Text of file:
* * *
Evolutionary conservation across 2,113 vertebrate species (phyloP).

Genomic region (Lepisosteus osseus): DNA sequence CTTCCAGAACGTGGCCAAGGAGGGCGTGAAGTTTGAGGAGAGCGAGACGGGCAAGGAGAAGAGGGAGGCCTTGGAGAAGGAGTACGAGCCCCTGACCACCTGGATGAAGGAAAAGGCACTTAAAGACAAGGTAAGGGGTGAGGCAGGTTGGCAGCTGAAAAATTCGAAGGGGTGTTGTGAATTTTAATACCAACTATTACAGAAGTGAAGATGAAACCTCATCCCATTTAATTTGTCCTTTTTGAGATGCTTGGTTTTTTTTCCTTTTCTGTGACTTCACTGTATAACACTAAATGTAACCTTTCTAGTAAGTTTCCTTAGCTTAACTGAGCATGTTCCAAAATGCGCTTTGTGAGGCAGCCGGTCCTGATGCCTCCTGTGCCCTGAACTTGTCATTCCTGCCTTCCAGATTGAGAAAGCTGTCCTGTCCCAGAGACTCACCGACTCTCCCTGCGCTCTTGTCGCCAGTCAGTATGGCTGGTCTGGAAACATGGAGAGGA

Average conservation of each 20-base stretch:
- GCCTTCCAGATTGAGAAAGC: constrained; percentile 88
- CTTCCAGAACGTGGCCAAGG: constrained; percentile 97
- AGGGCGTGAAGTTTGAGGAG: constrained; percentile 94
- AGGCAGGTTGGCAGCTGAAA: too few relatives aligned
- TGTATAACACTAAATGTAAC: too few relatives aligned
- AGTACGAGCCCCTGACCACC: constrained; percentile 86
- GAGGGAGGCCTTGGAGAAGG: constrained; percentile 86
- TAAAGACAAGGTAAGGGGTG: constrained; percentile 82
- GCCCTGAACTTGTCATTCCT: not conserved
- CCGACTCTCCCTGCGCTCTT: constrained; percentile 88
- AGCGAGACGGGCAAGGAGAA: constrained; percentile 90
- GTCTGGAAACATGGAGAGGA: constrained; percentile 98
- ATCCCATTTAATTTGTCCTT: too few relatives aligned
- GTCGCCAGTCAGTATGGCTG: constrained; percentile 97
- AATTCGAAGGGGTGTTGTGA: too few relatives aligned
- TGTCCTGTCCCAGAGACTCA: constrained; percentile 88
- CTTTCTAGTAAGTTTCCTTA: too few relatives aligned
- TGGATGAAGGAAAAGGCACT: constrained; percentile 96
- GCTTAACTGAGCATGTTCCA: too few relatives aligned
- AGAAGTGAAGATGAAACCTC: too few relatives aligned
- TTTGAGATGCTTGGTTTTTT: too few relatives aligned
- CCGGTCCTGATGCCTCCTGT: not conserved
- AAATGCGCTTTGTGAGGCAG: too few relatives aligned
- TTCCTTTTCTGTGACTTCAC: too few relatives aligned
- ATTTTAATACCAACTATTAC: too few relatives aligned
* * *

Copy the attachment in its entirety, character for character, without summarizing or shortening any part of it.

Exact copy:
Evolutionary conservation across 2,113 vertebrate species (phyloP).

Genomic region (Lepisosteus osseus): DNA sequence CTTCCAGAACGTGGCCAAGGAGGGCGTGAAGTTTGAGGAGAGCGAGACGGGCAAGGAGAAGAGGGAGGCCTTGGAGAAGGAGTACGAGCCCCTGACCACCTGGATGAAGGAAAAGGCACTTAAAGACAAGGTAAGGGGTGAGGCAGGTTGGCAGCTGAAAAATTCGAAGGGGTGTTGTGAATTTTAATACCAACTATTACAGAAGTGAAGATGAAACCTCATCCCATTTAATTTGTCCTTTTTGAGATGCTTGGTTTTTTTTCCTTTTCTGTGACTTCACTGTATAACACTAAATGTAACCTTTCTAGTAAGTTTCCTTAGCTTAACTGAGCATGTTCCAAAATGCGCTTTGTGAGGCAGCCGGTCCTGATGCCTCCTGTGCCCTGAACTTGTCATTCCTGCCTTCCAGATTGAGAAAGCTGTCCTGTCCCAGAGACTCACCGACTCTCCCTGCGCTCTTGTCGCCAGTCAGTATGGCTGGTCTGGAAACATGGAGAGGA

Average conservation of each 20-base stretch:
- GCCTTCCAGATTGAGAAAGC: constrained; percentile 88
- CTTCCAGAACGTGGCCAAGG: constrained; percentile 97
- AGGGCGTGAAGTTTGAGGAG: constrained; percentile 94
- AGGCAGGTTGGCAGCTGAAA: too few relatives aligned
- TGTATAACACTAAATGTAAC: too few relatives aligned
- AGTACGAGCCCCTGACCACC: constrained; percentile 86
- GAGGGAGGCCTTGGAGAAGG: constrained; percentile 86
- TAAAGACAAGGTAAGGGGTG: constrained; percentile 82
- GCCCTGAACTTGTCATTCCT: not conserved
- CCGACTCTCCCTGCGCTCTT: constrained; percentile 88
- AGCGAGACGGGCAAGGAGAA: constrained; percentile 90
- GTCTGGAAACATGGAGAGGA: constrained; percentile 98
- ATCCCATTTAATTTGTCCTT: too few relatives aligned
- GTCGCCAGTCAGTATGGCTG: constrained; percentile 97
- AATTCGAAGGGGTGTTGTGA: too few relatives aligned
- TGTCCTGTCCCAGAGACTCA: constrained; percentile 88
- CTTTCTAGTAAGTTTCCTTA: too few relatives aligned
- TGGATGAAGGAAAAGGCACT: constrained; percentile 96
- GCTTAACTGAGCATGTTCCA: too few relatives aligned
- AGAAGTGAAGATGAAACCTC: too few relatives aligned
- TTTGAGATGCTTGGTTTTTT: too few relatives aligned
- CCGGTCCTGATGCCTCCTGT: not conserved
- AAATGCGCTTTGTGAGGCAG: too few relatives aligned
- TTCCTTTTCTGTGACTTCAC: too few relatives aligned
- ATTTTAATACCAACTATTAC: too few relatives aligned